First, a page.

We’re probably feeling like confusion is nothing new, right? So why not live with a little more?

Well, here’s why: The business you own or manage doesn’t need to be as misguided and convoluted as politicians and the media. Remember they get paid for creating confusion. Your success depends on keeping things simple.

Keeping things simple starts with a foundation of mutual trust, an integrity attitude, tenacious awareness, and consistent hard work.

First off, don’t let anyone tell you to work smarter and not harder. That’s baloney! Every business success comes from hard work. Next, don’t let people confuse you about the characteristics and values of Mission and Vision Statements. [No, they are NOT the same!]

A Mission statement is essentially a declaration of intent, challenge and pursuit. It is your goal statement that clearly and succinctly explains what you plan to accomplish over what specific period of time and by what means. It is action-focused. Its ultimate success will be determined by the extent to which you cultivate mutual Trust among those you work with and oversee.

And, like every meaningful goal, your Mission Statement needs t0 be specific, flexible, realistic, have a due date, and be in writing. [Without all five criteria, you’ve nothing more than a fantasyland wishlist!]

A Vision statement is a heart-and-soul summation of where you see your business in 5-10 years. It is a picture you paint in your mind and share with others. It answers the question: If you succeed in your mission, where will you be? Its success is determined by your practice of —and ultimately your reputation for— high Integrity on a consistent day-to-day basis.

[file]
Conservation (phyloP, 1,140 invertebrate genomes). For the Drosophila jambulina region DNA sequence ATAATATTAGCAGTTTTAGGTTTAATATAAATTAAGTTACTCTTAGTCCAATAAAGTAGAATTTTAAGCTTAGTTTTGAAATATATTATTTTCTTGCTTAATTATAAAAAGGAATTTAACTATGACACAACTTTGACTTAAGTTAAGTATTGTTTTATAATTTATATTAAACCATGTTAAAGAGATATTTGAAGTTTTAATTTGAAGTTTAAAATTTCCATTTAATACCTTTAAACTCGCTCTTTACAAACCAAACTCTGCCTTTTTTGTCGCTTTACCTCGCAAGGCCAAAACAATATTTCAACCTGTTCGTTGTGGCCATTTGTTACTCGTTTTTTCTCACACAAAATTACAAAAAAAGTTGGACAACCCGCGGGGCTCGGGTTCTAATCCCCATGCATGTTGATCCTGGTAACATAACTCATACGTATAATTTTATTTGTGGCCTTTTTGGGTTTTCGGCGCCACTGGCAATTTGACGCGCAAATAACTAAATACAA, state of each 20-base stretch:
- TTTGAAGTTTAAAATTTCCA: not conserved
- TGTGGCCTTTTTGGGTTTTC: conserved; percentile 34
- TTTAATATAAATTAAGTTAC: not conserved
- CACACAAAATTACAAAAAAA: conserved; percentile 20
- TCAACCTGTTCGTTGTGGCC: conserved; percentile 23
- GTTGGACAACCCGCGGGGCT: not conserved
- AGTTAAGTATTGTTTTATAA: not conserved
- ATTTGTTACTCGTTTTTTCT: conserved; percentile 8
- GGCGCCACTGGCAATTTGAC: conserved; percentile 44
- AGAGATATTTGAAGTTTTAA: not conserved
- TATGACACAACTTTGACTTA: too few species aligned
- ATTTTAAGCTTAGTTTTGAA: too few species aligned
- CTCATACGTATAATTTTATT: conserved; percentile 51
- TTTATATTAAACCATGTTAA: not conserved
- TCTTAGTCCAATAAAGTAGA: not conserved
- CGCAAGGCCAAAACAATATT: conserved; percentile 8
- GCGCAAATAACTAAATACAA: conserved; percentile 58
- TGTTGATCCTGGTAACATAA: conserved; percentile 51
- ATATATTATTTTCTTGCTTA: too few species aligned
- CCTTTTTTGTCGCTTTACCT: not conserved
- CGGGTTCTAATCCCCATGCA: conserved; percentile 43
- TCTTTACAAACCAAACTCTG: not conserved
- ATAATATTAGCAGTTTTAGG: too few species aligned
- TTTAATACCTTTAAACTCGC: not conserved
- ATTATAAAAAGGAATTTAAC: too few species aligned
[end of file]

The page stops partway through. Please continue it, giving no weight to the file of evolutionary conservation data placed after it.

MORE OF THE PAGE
Your Vision Statement is a set of words that best describes what you imagine your future state of existence to be, and how you expect (hope) to be viewed by others: your employees, associates, vendors, customers, markets, industry or profession, and community. It is dream-focused. Its primary value is to inspire pursuit of your Mission.

What’s your Mission for next year? What’s your Vision for  five years out? For beyond 2020?

Oh, and in the same fashion that it helps to start ANY mission with 20/20 vision, it is often most useful to put your 2020 Vision on the table (to keep focused on it) while you develop your present Mission (or while you think up the ways to get where you want to end up).

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May 15 2012


Don’t try to be


something you’re not!


A good many over-zealous entrepreneurs (are there any other kind?) seem to think that the solution to their financial woes is to try to be all things to everyone…”Whaddever ya need, we got it!” I heard a small business owner say recently, and he wasn’t talking about one type or category of products or services. He meant, literally, that he could provide ANYthing.

Well, of course he couldn’t really do that, but he was ready to pounce on any opportunity to make a buck — willing to stand on his head and spit wooden nickles if he thought it would part you with the money in your pocket. A huckster? Not really. He was simply misunderstanding that those who purport to be jacks of all trades are no longer credible or desirable in today’s world.

When economic times get tough,

dig in, don’t spread out!


People want knowledgeable, reputable, professional specialists –doctors, plumbers, teachers, builders, most retailers, consultants, lawyers, manufacturers, online businesses, et al. Most of us save up to deal with fly-by-night generalist businesses for when we’re on vacation and expect to get “taken” by those who cater to tourists . . . but not the rest of the year!